Law360, New York (December 9, 2016, 9:33 PM EST) — The founder of a medical services provider asked a Texas federal judge on Friday to reconsider a $4.3 million tax judgment against him, arguing that he should only have to pay $100,000, the available funds he withheld from the Internal Revenue Service upon learning of his company’s tax liabilities.
Robert L. McClendon urged U.S. District Judge Lee H. Rosenthal to reconsider her November order granting summary judgment to the IRS and leaving him on the hook for $4,323,343.70 in tax penalties, which the government had assessed after it was revealed that McClendon’s medical practice owed over $10 million in unpaid payroll and other withholding taxes.
In pushing for reconsideration, McClendon asserted that once he learned about the unpaid taxes, he alerted the IRS and shut down his company, with the exception of loaning $100,000 to fund his employees’ final salaries. Because that $100,000 is the only amount McClendon paid to a creditor — rather than to the IRS — after learning about his company’s tax liabilities, that is all he should have to pay the government, according to the doctor’s reconsideration motion.
“If, as the opinion held, the payment of that $100,000 constituted ‘personal fault,’ then his liability must be limited to that ‘personal fault,’” Friday’s motion said. “Any contrary holding is a huge windfall for the IRS.”
According to Judge Rosenthal’s November order, McClendon founded Family Practice Associates of Houston in 1979, and in May 2009, he learned that his company owed over $10 million in unpaid employment taxes. The unpaid taxes were traced back to Richard Stephen Jr., Family Practice’s chief financial officer, who pled guilty to three counts of felony theft of money that he embezzled from the company, the order said.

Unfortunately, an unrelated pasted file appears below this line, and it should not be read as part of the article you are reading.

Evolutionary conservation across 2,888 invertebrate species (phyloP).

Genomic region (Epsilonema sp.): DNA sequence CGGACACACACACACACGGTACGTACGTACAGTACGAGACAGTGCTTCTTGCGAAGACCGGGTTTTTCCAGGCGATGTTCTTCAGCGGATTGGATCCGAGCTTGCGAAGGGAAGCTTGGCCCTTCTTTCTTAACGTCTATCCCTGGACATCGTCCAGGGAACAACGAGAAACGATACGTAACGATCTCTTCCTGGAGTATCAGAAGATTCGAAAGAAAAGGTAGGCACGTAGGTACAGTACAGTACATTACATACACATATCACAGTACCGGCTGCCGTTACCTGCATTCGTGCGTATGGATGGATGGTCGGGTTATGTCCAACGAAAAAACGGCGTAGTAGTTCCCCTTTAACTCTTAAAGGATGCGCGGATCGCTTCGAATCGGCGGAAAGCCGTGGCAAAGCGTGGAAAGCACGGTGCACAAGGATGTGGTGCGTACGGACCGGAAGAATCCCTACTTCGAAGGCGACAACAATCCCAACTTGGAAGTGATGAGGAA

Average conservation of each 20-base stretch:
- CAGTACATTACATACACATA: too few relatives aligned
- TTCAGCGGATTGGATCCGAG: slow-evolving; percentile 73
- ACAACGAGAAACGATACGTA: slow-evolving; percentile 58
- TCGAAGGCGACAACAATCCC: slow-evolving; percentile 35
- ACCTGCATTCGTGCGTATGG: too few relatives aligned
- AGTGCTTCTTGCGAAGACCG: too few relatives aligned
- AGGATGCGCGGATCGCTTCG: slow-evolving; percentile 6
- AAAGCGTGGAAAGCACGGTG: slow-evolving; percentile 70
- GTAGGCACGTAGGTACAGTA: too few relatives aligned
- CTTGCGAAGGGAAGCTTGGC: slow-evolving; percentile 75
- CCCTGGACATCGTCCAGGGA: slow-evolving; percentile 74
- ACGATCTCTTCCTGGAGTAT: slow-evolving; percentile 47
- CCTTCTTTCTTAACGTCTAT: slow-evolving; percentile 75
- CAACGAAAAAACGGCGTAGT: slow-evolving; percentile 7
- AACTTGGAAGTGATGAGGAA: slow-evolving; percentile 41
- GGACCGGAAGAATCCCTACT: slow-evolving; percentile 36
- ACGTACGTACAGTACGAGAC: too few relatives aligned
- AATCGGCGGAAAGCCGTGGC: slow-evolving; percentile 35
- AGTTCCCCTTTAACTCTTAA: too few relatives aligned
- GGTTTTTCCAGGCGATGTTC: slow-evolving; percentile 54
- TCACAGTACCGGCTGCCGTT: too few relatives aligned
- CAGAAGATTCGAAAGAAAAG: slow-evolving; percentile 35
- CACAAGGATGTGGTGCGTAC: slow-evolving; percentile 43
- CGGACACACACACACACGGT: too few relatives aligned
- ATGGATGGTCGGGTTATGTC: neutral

Family Practice stopped operating and remitted its remaining receivables to the IRS to pay toward the tax liability, according to the order. McClendon made a $100,000 personal loan to the company, which Family Practice used to pay its employees, Judge Rosenthal noted.
McClendon “paid a small part” of the $4.3 million penalty and then sued for a refund and abatement of the remaining penalty amount, according to the November order.
In granting summary judgment to the IRS, Judge Rosenthal found that McClendon “acted willfully” when he failed to account for taxes owed to the agency.
“A responsible person has a duty to ensure that a taxpayer’s unencumbered funds are used to pay back taxes it owes the IRS, rather than to pay other creditors,” Judge Rosenthal said, rejecting McClendon’s contention that the funds he gave to Family Practice’s payroll were “encumbered.”
In asking Judge Rosenthal to reconsider her order, McClendon on Friday argued that Fifth Circuit authority limits his liability to only those funds deposited in Family Practice’s bank account and not paid over to the IRS after he knew of the unpaid tax liability.
“The United States presented no evidence of other available unencumbered funds paid to non-IRS creditors after May 2009,” McClendon said. “At most, Dr. McClendon is liable for the $100,000.00 he personally loaned to the company with the restriction that the loan would be used for the May 15, 2009, Family payroll, not the full $4,323,343.70 assessed by the IRS.”
Counsel for McClendon did not respond Friday to a request for comment.
The IRS does not comment on pending litigation.
The government is represented by John E. Fisher of the U.S. Department of Justice.
The case is McClendon v. United States of America, case number 4:15-cv-02664, in the U.S. District Court for the Southern District of Texas.
–Editing by Philip Shea.